July 11, 2007 - NOTE: This preview is based on the PS3/Xbox 360 versions of the game -- stay tuned for specific PSP vesion coverage as soon as we get our hands on that version.
A Springfield so fully realized, you can feel your own butt itching.
The designers in charge of the latest game based on The Simpsons acknowledge that most previous Simpsons videogames have sucked. In fact, the plot of this first videogame in EA's new licensing deal for the show is based on exactly that: the Simpson family has become trapped inside a bad videogame, and now must fight through a virtual Springfield steeped in even more inanity than their own real toon home. It's a funny concept, something that pokes fun at the license and yet fits right in with any typical episode of The Simpsons, and that's the whole idea behind the game -- make it funny and yet make it fun.
For the funny part of the game, The Simpsons Game employs real writers from the show, as well as real lawyers to make sure that what the team comes up with can go in the game without EA being sued out of business. (And no, we're not kidding about the lawyers.) The game has a joke for everything, including the masters holding the leash at EA. In our short time with the game, we were pummeled by Simpsons jokes, cultural jokes, videogame jokes, sight gag jokes, dirty jokes, in-jokes ... this game packs it all in. There's everything from the amusingly sly signs for "God of the Wharf" chowder (featuring a pissed-off looking warrior of godlike proportions holding a bowl of soup with the salesmanship of a deity) to the shockingly insulting (yet funny, so hey, it stays) gameplay sequence where young German boy Uter innocently throws a rock at a Frenchman, starting a panic attack of raised surrender flags all across town that the Simpson family must quell.
But jokes aren't gameplay, and in the past, games that have tried to be funny have been funny once and then deathly annoying ever-after. So how do you make a game that's funny that people still want to play? Well, for one thing, you do your jokes in bulk volume, and lots of it. Every inch of the game's world (which includes a virtual Simpsons home and an approximation of Springfield, although not in the open-world way that a GTA game or the 2003 The Simpsons: Hit & Run -- there will be exploration of Springfield and things to do around town, but gameplay is instead focused into 16 dedicated episodes of levels and bosses) is filled with funny references and jokes, delivered via billboards and character dialog and cameos. Each of the game's "episodes" is a take-off on a famous videogame, loosely establishing the setting of each section and allowing the designers to riff on a gerne of games through one of the standard bearers, never stuck to that one game or even game setting but still keeping it all familiar.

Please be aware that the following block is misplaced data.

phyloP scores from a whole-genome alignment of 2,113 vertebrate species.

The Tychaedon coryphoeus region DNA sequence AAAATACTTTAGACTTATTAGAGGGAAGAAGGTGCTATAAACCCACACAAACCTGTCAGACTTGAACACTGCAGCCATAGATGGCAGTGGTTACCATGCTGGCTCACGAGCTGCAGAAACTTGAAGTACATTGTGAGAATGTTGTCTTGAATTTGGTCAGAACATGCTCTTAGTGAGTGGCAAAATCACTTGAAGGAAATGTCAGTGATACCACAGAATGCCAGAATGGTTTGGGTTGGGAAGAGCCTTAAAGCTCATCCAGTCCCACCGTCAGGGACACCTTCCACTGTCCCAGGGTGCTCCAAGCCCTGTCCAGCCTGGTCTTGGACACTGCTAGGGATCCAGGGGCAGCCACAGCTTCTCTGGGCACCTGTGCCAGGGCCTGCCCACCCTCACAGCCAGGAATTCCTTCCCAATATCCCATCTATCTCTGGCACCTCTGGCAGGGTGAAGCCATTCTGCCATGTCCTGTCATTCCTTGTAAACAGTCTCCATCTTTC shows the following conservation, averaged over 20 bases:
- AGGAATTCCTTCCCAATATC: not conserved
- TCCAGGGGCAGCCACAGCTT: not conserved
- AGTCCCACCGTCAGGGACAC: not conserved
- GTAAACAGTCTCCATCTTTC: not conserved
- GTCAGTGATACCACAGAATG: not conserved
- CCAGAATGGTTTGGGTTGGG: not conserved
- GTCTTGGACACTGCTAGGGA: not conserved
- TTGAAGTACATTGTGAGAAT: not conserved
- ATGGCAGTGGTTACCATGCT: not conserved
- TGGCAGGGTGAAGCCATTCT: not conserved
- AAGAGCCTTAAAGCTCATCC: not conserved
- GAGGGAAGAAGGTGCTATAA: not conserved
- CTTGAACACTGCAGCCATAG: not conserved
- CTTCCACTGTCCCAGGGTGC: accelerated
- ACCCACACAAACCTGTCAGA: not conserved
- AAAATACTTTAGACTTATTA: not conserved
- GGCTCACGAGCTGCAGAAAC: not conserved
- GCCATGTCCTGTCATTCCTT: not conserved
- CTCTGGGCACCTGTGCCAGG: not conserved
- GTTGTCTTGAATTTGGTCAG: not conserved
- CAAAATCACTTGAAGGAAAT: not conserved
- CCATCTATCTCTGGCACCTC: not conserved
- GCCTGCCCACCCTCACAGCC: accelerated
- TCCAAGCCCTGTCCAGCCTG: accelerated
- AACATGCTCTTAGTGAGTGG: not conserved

Another trick is to build jokes that also serve the gameplay. The best example here is in the dubious "Cliché" awards that you'll suddenly find yourself earning. For example, in the epic boss battle Shadow of the Colossal Donut, you must battle a towering Lard Lad statue. Those doughy features that previously lured you into a donut overdose are now hovering above you, threatening you butter up a coffin for you to slide into. His beady eyes, they're staring you down with the hunger of a Homer; his roly-poly belly could fit a Canyonero. Lard Lad looks to have no weakness, but when he turns around, you see the hinder hatch on his overalls. It's your one chance, the Achilles' Heel of this globular giant, and you take aim ... wait, this sounds awful familiar for a boss fight, doesn't it, that the boss is only vulnerable on his butt? Well, too late -- the Comic Book Guy comes barging into the game to announce that you're now part of perpetuating a videogame cliché. That's a funny way of joking about a game, but that's also a collectible -- the game is loaded with these collectible "cliché" achievements, some of which are easy but some of which will take a game brain to find.